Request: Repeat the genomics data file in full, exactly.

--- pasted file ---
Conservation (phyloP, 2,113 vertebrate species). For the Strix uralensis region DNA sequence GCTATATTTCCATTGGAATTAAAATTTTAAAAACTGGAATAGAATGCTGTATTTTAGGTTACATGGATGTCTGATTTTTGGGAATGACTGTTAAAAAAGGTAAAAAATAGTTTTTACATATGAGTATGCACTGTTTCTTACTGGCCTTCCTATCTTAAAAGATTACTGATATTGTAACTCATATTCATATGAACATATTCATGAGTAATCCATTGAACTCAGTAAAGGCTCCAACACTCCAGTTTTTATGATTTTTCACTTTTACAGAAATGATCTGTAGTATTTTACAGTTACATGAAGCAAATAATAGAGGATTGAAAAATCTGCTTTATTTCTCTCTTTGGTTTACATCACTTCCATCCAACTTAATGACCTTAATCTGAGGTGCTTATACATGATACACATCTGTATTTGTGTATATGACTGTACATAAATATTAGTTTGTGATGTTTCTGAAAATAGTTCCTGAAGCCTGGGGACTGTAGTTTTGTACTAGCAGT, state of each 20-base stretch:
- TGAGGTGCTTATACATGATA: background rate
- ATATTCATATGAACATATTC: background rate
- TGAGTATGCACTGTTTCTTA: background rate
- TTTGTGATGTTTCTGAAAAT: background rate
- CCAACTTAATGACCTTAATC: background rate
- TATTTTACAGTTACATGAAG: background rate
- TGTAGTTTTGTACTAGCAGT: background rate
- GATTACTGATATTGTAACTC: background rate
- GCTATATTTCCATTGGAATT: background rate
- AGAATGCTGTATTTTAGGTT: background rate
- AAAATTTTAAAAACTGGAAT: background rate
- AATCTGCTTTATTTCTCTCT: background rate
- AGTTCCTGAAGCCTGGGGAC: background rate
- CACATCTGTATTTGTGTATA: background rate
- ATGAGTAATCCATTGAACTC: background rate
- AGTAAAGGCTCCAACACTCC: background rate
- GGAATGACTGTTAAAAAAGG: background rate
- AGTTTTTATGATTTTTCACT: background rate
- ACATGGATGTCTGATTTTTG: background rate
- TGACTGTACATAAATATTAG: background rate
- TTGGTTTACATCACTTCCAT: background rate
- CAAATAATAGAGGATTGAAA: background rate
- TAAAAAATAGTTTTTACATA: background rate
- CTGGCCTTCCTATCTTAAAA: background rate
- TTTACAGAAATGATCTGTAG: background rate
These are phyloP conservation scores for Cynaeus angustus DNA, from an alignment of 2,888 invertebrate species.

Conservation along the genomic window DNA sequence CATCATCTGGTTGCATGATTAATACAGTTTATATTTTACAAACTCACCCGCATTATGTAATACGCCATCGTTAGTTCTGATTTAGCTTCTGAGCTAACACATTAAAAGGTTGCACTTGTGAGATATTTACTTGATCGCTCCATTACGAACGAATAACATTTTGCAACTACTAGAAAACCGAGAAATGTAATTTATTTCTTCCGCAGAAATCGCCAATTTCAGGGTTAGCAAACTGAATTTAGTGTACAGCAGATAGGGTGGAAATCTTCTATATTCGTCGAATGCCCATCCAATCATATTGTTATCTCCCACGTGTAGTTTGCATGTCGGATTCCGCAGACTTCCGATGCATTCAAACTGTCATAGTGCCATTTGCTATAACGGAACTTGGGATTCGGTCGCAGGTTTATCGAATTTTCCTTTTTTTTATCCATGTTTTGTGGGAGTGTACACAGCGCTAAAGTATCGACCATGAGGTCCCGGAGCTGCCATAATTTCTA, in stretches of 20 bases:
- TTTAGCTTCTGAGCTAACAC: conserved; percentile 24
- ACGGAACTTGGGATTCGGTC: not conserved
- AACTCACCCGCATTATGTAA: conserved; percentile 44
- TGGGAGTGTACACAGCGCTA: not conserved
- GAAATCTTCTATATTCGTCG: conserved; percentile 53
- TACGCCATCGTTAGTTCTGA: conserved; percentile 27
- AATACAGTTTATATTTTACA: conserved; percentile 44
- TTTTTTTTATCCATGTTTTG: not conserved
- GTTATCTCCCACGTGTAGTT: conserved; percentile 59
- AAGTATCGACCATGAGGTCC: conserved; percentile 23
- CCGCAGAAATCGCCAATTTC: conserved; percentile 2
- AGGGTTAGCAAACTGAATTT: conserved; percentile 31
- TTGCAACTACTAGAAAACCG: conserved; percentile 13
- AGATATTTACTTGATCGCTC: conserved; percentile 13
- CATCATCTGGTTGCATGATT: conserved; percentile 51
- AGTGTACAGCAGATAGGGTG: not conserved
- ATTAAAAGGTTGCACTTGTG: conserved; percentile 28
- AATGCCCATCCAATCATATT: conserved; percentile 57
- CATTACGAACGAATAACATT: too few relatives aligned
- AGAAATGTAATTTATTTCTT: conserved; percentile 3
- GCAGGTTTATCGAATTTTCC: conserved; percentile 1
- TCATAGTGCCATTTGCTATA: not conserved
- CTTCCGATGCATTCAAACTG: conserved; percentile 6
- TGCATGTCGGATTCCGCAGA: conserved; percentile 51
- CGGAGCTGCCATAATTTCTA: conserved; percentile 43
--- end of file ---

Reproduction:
Conservation (phyloP, 2,113 vertebrate species). For the Strix uralensis region DNA sequence GCTATATTTCCATTGGAATTAAAATTTTAAAAACTGGAATAGAATGCTGTATTTTAGGTTACATGGATGTCTGATTTTTGGGAATGACTGTTAAAAAAGGTAAAAAATAGTTTTTACATATGAGTATGCACTGTTTCTTACTGGCCTTCCTATCTTAAAAGATTACTGATATTGTAACTCATATTCATATGAACATATTCATGAGTAATCCATTGAACTCAGTAAAGGCTCCAACACTCCAGTTTTTATGATTTTTCACTTTTACAGAAATGATCTGTAGTATTTTACAGTTACATGAAGCAAATAATAGAGGATTGAAAAATCTGCTTTATTTCTCTCTTTGGTTTACATCACTTCCATCCAACTTAATGACCTTAATCTGAGGTGCTTATACATGATACACATCTGTATTTGTGTATATGACTGTACATAAATATTAGTTTGTGATGTTTCTGAAAATAGTTCCTGAAGCCTGGGGACTGTAGTTTTGTACTAGCAGT, state of each 20-base stretch:
- TGAGGTGCTTATACATGATA: background rate
- ATATTCATATGAACATATTC: background rate
- TGAGTATGCACTGTTTCTTA: background rate
- TTTGTGATGTTTCTGAAAAT: background rate
- CCAACTTAATGACCTTAATC: background rate
- TATTTTACAGTTACATGAAG: background rate
- TGTAGTTTTGTACTAGCAGT: background rate
- GATTACTGATATTGTAACTC: background rate
- GCTATATTTCCATTGGAATT: background rate
- AGAATGCTGTATTTTAGGTT: background rate
- AAAATTTTAAAAACTGGAAT: background rate
- AATCTGCTTTATTTCTCTCT: background rate
- AGTTCCTGAAGCCTGGGGAC: background rate
- CACATCTGTATTTGTGTATA: background rate
- ATGAGTAATCCATTGAACTC: background rate
- AGTAAAGGCTCCAACACTCC: background rate
- GGAATGACTGTTAAAAAAGG: background rate
- AGTTTTTATGATTTTTCACT: background rate
- ACATGGATGTCTGATTTTTG: background rate
- TGACTGTACATAAATATTAG: background rate
- TTGGTTTACATCACTTCCAT: background rate
- CAAATAATAGAGGATTGAAA: background rate
- TAAAAAATAGTTTTTACATA: background rate
- CTGGCCTTCCTATCTTAAAA: background rate
- TTTACAGAAATGATCTGTAG: background rate
These are phyloP conservation scores for Cynaeus angustus DNA, from an alignment of 2,888 invertebrate species.

Conservation along the genomic window DNA sequence CATCATCTGGTTGCATGATTAATACAGTTTATATTTTACAAACTCACCCGCATTATGTAATACGCCATCGTTAGTTCTGATTTAGCTTCTGAGCTAACACATTAAAAGGTTGCACTTGTGAGATATTTACTTGATCGCTCCATTACGAACGAATAACATTTTGCAACTACTAGAAAACCGAGAAATGTAATTTATTTCTTCCGCAGAAATCGCCAATTTCAGGGTTAGCAAACTGAATTTAGTGTACAGCAGATAGGGTGGAAATCTTCTATATTCGTCGAATGCCCATCCAATCATATTGTTATCTCCCACGTGTAGTTTGCATGTCGGATTCCGCAGACTTCCGATGCATTCAAACTGTCATAGTGCCATTTGCTATAACGGAACTTGGGATTCGGTCGCAGGTTTATCGAATTTTCCTTTTTTTTATCCATGTTTTGTGGGAGTGTACACAGCGCTAAAGTATCGACCATGAGGTCCCGGAGCTGCCATAATTTCTA, in stretches of 20 bases:
- TTTAGCTTCTGAGCTAACAC: conserved; percentile 24
- ACGGAACTTGGGATTCGGTC: not conserved
- AACTCACCCGCATTATGTAA: conserved; percentile 44
- TGGGAGTGTACACAGCGCTA: not conserved
- GAAATCTTCTATATTCGTCG: conserved; percentile 53
- TACGCCATCGTTAGTTCTGA: conserved; percentile 27
- AATACAGTTTATATTTTACA: conserved; percentile 44
- TTTTTTTTATCCATGTTTTG: not conserved
- GTTATCTCCCACGTGTAGTT: conserved; percentile 59
- AAGTATCGACCATGAGGTCC: conserved; percentile 23
- CCGCAGAAATCGCCAATTTC: conserved; percentile 2
- AGGGTTAGCAAACTGAATTT: conserved; percentile 31
- TTGCAACTACTAGAAAACCG: conserved; percentile 13
- AGATATTTACTTGATCGCTC: conserved; percentile 13
- CATCATCTGGTTGCATGATT: conserved; percentile 51
- AGTGTACAGCAGATAGGGTG: not conserved
- ATTAAAAGGTTGCACTTGTG: conserved; percentile 28
- AATGCCCATCCAATCATATT: conserved; percentile 57
- CATTACGAACGAATAACATT: too few relatives aligned
- AGAAATGTAATTTATTTCTT: conserved; percentile 3
- GCAGGTTTATCGAATTTTCC: conserved; percentile 1
- TCATAGTGCCATTTGCTATA: not conserved
- CTTCCGATGCATTCAAACTG: conserved; percentile 6
- TGCATGTCGGATTCCGCAGA: conserved; percentile 51
- CGGAGCTGCCATAATTTCTA: conserved; percentile 43